Paralyzed IndyCar Driver Walks For First Time In 21 Years, Dances At Daughter’s Wedding

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The daughter of IndyCar team owner Sam Schmidt got a wedding day surprise she had dreamt of for years….a father-daughter dance.

The dance was a surprise to the bride, Savannah Boehrer, who was just two-and-a-half when her dad was paralyzed while test driving a race car in January 2000. Schmidt was driving his Treadway Racing G Force-Aurora at Walt Disney World Speedway when he spun and hit the retaining wall.

The driver “blew apart his C3 and C4 vertebrae and wasn’t breathing for almost four minutes,” according to USA Today. Thankfully, a safety crew was there and pulled him out, resuscitated him before he was transported by helicopter to an Orlando hospital.

Schmidt’s wife, Sheila, was told that he likely wouldn’t live another five years and that he would remain on a ventilator. Schmidt, who is now 56-years-old, defied the odds in numerous ways. Not only did he get off the ventilator, but he founded Schmidt Peterson Motorsports, now known as Arrow McLaren SP. And, he started Conquer Paralysis Now, a foundation that “funds scientific research, medical treatment, rehabilitation and technological advances that lead us toward a cure.”

He knew the day would come that his daughter would marry and he dreamed of giving her a father-daughter dance that she would remember. In 2013, Schmidt started working toward that goal by teaming up with engineers at Arrow Electronics who had modified a Corvette to allow Schmidt to drive using only the motion of his head. This inspired Schmidt to work toward something that would allow him to walk again.

In 2019, Schmidt “had a feeling” that his daughter’s boyfriend of two years was ready to propose. So, he went to Arrow and together they got moving to create an exoskeleton that would allow Schmidt to walk.

“Four engineers were assigned solely to design an exoskeleton that would allow Schmidt to walk,” USA Today reports.  “They took an existing exoskeleton product that was tried and proven then adapted it, added technology and customizing it for Schmidt’s level of injury, which is much higher than most exoskeletons are designed for.”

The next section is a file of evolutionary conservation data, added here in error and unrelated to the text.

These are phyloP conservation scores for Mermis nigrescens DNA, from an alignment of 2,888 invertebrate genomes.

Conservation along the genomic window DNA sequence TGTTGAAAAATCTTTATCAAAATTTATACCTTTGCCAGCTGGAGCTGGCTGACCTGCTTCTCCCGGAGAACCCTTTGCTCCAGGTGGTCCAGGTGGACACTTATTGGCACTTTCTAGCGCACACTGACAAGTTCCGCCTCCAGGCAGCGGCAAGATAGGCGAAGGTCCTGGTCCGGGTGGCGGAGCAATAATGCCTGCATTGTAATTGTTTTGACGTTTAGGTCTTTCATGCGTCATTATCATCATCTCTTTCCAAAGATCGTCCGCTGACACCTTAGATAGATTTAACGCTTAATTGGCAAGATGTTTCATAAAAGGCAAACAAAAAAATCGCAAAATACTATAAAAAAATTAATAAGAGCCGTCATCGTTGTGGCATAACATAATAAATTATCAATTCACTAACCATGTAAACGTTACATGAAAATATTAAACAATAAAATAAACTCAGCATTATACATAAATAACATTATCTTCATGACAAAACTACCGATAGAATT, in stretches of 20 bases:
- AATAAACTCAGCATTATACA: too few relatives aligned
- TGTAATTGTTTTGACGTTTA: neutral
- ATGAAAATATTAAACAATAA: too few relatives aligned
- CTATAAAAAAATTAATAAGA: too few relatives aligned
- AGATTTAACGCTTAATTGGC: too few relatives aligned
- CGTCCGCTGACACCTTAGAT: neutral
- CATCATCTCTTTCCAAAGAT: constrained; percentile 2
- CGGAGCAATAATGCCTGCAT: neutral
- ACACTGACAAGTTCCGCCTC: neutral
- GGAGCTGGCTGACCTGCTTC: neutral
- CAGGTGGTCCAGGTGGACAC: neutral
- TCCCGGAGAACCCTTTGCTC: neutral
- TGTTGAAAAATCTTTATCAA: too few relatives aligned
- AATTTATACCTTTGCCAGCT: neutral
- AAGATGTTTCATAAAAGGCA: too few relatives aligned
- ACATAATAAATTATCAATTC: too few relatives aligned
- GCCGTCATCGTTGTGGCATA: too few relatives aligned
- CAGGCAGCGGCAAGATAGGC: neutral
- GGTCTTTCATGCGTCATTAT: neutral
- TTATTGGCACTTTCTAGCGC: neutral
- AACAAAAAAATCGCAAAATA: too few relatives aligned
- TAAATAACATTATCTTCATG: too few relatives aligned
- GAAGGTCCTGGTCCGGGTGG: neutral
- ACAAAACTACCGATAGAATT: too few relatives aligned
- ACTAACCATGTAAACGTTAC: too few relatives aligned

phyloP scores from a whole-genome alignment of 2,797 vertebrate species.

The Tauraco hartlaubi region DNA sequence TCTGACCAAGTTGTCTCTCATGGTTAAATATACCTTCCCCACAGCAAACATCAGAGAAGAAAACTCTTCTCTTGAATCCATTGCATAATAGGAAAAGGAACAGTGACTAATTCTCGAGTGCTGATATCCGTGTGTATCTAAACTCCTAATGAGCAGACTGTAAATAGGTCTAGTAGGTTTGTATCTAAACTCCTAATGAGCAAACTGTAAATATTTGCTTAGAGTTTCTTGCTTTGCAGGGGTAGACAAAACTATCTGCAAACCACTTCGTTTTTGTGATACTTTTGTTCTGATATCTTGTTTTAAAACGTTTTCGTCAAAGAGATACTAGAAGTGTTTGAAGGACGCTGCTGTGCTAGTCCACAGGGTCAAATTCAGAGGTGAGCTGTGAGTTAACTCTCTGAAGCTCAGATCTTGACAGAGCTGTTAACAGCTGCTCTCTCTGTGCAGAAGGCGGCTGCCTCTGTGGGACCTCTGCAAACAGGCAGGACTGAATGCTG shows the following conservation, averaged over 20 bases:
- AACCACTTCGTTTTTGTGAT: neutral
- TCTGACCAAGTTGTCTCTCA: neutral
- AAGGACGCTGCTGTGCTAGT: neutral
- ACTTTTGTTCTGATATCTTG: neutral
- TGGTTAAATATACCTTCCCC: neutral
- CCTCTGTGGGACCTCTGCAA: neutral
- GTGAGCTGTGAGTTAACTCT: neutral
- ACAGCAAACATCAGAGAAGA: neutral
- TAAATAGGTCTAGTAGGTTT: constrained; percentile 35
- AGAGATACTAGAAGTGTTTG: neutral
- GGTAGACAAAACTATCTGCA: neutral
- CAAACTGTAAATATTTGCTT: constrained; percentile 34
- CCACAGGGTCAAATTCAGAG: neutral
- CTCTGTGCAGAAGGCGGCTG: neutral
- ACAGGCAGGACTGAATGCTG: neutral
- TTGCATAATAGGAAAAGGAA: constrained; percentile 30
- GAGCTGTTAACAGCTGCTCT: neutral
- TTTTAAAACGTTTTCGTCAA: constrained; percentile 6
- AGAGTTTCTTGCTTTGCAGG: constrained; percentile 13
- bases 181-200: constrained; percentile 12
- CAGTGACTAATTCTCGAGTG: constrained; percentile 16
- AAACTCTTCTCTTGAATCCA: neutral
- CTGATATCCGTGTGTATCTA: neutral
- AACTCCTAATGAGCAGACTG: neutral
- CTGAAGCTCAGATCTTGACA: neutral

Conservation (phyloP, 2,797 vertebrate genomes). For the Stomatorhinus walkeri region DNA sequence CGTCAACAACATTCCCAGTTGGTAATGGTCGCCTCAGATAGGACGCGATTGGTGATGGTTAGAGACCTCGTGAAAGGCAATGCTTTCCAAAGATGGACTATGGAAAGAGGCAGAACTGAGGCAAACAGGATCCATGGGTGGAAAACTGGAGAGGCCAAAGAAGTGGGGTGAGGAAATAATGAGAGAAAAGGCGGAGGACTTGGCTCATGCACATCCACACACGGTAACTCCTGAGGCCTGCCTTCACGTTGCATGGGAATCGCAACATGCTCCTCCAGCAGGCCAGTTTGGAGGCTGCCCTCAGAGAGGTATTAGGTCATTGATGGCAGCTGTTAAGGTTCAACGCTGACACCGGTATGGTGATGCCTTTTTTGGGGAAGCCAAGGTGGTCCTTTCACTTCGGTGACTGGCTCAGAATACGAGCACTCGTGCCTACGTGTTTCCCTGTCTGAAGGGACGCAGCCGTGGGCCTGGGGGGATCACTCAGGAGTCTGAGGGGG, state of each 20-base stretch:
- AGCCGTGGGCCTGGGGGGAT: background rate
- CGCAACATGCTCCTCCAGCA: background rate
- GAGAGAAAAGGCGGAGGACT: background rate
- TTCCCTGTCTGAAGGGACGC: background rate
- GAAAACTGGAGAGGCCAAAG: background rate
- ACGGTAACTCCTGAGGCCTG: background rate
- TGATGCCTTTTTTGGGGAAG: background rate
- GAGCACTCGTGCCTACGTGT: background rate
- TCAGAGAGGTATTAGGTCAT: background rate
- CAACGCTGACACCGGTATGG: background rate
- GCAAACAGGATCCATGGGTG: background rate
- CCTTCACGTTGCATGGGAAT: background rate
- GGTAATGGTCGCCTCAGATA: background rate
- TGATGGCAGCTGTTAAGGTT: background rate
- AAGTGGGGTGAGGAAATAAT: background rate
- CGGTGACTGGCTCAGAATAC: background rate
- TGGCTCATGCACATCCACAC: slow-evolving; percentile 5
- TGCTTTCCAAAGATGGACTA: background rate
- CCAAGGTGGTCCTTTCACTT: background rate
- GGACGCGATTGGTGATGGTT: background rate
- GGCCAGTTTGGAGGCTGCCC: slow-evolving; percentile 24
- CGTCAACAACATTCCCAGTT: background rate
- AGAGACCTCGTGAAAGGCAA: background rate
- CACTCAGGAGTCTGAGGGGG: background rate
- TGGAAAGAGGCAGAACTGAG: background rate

While Arrow worked on the exoskeleton, Schmidt worked 5 days a week to lose weight and to strengthen muscles that had atrophied from being immobile for more than two decades.

The hard work paid off when Schmidt saw her dad standing and walking for the first time in 21 years.

“And we walked in together and that was the first time she had seen me standing and walking at all,” he said. “So to say there wasn’t a dry eye in the room was pretty much an understatement.”

 

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Schmidt swayed with his daughter to “Daddy Dance With Me” by Krystal Keith while the guests cried and celebrated the special moment.

“I always dreamed this day would come,” said Savannah. “So, for this one dance, it was incredible just to be his daughter, and for him just to be my dad. For us to get to have the daddy-daughter dance that every little girl dreams of. For me to actually look up at him, to hold his hands and just dance.”

As memorable as the father-daughter dance was to Savannah, there was one moment that was even more special to the new bride.

“When my mom came up to have the next dance with him, that was when the emotion crashed over the room,” Boehrer said of her parents’ dance to “Stand By Me.” “It had been over 21 years since my mom had been able to experience standing and dancing with my dad. In that moment, even just for a dance, she was able to get back. (It was) the most special moment I have ever witnessed.”

Take a behind-the-scenes look at the exoskeleton built for Sam Schmidt in the video below.

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